A pause for a ‘blow-up’ at the top of the bank gave both myself and JB another chance to “look in the hole” and we agreed there was plenty of fire and of the right colour. But still she proved obstinate, embarrassingly making us stop for some extra water before descending the steep bank into Castle station. By the time we reached Llanfair, Countess seemingly having got over her sulks, I was a very unhappy fireman…

The good thing was, my odd hybrid turn meant that just half an hour later, after a very quick cuppa brought by my replacement driver Del, I had to do it all again. And wouldn’t you believe it, this time everything went swimmingly. We roared up the Golfa, pausing only briefly at the top, and for most of the trip it was a case of using the injector to keep the safety valves merely feathering, and the smile seldom left Del’s face.

They say our line is one of the harder heritage railways to fire on, and I’m sure they are right. A day on the footplate can be frustrating and maddening, but at the end of the day, it’s also pretty addictive…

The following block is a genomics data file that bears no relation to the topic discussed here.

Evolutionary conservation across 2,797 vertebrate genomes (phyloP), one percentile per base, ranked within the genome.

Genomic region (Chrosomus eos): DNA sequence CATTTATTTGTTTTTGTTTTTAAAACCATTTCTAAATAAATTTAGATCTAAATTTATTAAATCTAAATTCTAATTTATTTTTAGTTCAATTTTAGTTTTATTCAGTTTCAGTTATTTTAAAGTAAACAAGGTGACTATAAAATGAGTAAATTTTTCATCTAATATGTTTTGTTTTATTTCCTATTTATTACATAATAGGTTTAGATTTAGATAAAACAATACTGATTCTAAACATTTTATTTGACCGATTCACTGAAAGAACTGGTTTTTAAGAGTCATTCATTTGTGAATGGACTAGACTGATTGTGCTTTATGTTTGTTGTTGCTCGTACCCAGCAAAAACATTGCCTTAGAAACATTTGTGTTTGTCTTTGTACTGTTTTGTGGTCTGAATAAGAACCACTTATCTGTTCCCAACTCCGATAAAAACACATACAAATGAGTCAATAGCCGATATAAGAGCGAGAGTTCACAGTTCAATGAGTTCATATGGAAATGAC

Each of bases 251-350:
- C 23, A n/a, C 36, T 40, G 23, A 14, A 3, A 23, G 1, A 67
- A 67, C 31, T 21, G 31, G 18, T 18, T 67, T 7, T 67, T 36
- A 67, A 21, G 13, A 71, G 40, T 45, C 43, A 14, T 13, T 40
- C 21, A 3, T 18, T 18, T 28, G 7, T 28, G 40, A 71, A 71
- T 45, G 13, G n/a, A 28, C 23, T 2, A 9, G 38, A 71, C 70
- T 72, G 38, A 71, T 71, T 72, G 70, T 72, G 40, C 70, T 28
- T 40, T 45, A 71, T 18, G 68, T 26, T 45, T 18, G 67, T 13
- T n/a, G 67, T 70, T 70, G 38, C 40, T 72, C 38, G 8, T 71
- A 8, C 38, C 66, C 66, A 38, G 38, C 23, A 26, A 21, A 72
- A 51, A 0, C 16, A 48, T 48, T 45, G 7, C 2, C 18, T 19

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Why I am not a trainspotter…

Last weekend I had a day on the railway, the kind of day that always leaves me considering the phrase ‘train spotter’ particularly amusing.

I’ve never hidden my liking for railways, and my particular passion for the narrow gauge lines that long ago earned me the nickname that now adorns the top of this blog. And as a result, I’m quite often called a train spotter, usually by friends who mean it as a term of endearment.

Despite this you can never really get away from the negative connotations that railway enthusiasts attract. If someone has a passion for old cars, you don’t call them a ‘car spotter’ and ask how many numberplates they have written down in their notebooks – but if we like trains…

1401Trainspotter02In fact very few of the thousands of true railway enthusiasts throughout the UK collect engine numbers – fewer still amongst those of us who are actively involved with the many heritage railways. For a start there’s simply not the time, any spare days available needed to keep these lines running.

A great many people contribute a great many days to their particular railways – our little line in Wales, the Welshpool & Llanfair Light Railway has, for example, a Chairman that comes from Aberdeen and one volunteer who spends two or three weeks each year carrying out anything from coaling locos to the universally-hated but necessary job of emptying the ashpit – he does this having flown over from Canada…